E3 2016: It’s an exciting new chapter for both Kratos and Santa Monica Studios. The God of War franchise has been wholly revitalized with not only new locations and characters but new themes. We sat down with Creative Director Cory Barlog at a closed-door session to talk about the former god of war, his son, and the human flaw of change.
As Kratos grew older and had a son, so too did the developers age and start families of their own. It gave them fresh perspectives and a desire to take the series down a new direction, adding depth and dimension to a character that has long been likened as being all Hulk and no Bruce Banner.
“As a parent, how much of your real self do you show to your kid?” posited Barlog. Kratos wants to teach his son how to be a god but he doesn’t necessarily want him to be one — in fact, the former god of war views godhood as a disease. After spending seven games making up for his life’s past misdeeds, it’s understandable why the Ghost of Sparta isn’t keen on his son making the same mistakes he did.
This father-son relationship will be a central theme throughout the game, as Kratos takes on the role of both student and teacher. He wants to master his legendary pantheon-wiping rage and hide it from his son, while at the same time teaching everything he needs to know to survive the harsh and frigid world of Midgard.
We’ve already seen a glimpse of this training at the E3 reveal, during the final segment involving the bow and deer. The son takes aim as an on-screen reticle sways wildly across the screen, guided to its mark as Kratos instructs in a calm and soothing voice. And as with all children, his fear and hesitance will eventually be replaced by the confidence to say: “Dad, I got this.”
Not all players want to follow the itinerary, of course, so I asked just how much influence a player has over the son’s development. Will it be possible to intentionally mess up these training sections? Barlog says they’re still experimenting, to see how much freedom they should offer players to chase their own agendas.
Suffice it to say, God of War will be an intimate and personal story. Kratos starting a new family is a surprising turn of events and one of the most pressing mysteries — the mother’s identity — will be revealed during the game. And as with the trailer, the game will be chock-full of easter eggs and references because the developers were, in Barlog’s words, just that nerdy.
In regards to time and place, he clarifies that this is a direct sequel to God of War 3. “Kratos is not allowed to die; it’s his curse.” After bringing down the gods of Olympus, his revenge fulfilled, Kratos wanted to get as far away from Greece as possible. They didn’t want to disclose just how much time has passed, only that he had spent an extended amount of time alone.
Technically, he still is the god of war — or should we say a god of war? — but he has shrugged off his powers. All mythologies exist in parallel, separated only by geography and the times, and thus Kratos winds up in a land that’s both isolated and empty. It’s the pre-migration period of the Viking era which, in other words, is the perfect refuge.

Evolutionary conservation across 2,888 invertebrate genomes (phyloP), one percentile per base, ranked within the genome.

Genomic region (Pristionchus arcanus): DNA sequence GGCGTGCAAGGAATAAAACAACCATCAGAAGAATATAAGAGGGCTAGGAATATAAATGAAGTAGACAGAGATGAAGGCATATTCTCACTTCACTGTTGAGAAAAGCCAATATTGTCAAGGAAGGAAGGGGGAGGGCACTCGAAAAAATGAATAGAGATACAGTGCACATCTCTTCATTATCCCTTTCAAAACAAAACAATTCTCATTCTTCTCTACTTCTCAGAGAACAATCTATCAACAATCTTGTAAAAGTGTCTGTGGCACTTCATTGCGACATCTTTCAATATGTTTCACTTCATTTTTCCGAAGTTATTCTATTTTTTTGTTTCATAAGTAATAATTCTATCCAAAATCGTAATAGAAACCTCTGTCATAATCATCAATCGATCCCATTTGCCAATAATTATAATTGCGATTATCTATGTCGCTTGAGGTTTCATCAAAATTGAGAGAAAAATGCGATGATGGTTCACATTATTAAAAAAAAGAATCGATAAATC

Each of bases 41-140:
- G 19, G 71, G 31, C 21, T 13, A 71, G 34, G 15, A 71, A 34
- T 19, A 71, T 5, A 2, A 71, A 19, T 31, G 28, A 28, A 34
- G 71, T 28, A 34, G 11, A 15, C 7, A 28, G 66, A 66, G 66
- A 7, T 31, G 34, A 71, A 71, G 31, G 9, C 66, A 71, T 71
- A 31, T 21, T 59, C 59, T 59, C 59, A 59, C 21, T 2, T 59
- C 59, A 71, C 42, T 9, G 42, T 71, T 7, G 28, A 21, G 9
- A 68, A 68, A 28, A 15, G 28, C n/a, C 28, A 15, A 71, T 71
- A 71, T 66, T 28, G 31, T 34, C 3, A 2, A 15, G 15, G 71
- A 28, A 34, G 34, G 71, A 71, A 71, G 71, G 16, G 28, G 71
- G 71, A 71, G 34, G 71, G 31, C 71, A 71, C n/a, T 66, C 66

The E3 demo was a very small slice of gameplay and our hands-off session saw Kratos taking a more leisurely approach. “[God of War is] not open-world but we’re opening up the world,” explained Barlog, saying that there are now alternate paths to widen the player experience.
Kratos spends a few moments picking up runes, breaking jars for silver coins, and destroying various idols. They’ve adopted a new upgrade and loadout system for both him and his son although they didn’t dive into any details. They didn’t divulge on the whereabouts of the Blades of Exile either, saying that the iconic weapon was very effective at controlling space but simply wouldn’t work with the new approach they are taking. As for the axe and dagger, they both wield significant importance to the story and have a direct connection to the family’s history.
The demo encounters the same Draugrs — fallen warriors not selected by the Valkyries — and we got an expanded look at the combat system. Right off the bat, Kratos counters the first attack and moves into a combo that launches his opponent into the air, followed by the axe throw we’ve all already seen. Kratos then pins another Draugr to a rock before pummeling another with his fists. Barlog clarifies that players can leave the axe there for as long and as far away as they want — much to the displeasure of the coders — before calling it back.
Axe attacks are mapped to dedicated buttons but not in the same way as before. Rather than locking into a square-square-triangle combo system, the team wanted players the freedom to seamlessly chain attacks together. A series of swings and chops could be easily followed by a magical attack — a slow, overhead swing that explodes with frost — or commands for Kratos’ son to attack.
The son has his own dedicated button and, in combat, tapping it makes him attack the targeted enemy. In the demo he betrays his affinity to lightning, firing off electrically-charged arrows. Out of combat it’ll be used in all other aspects of gameplay, from traversal to puzzles.
While God of War may look and feel different, the franchise is still the same at heart. “We knew we wanted to change the franchise, to tear it apart, put all the pieces on the floor, find out what the essence of the series is and take that to the next level.”
That feeling certainly came through during the demo and we hope it’ll ring true for the rest of the game.
God of War is a PlayStation 4 exclusive.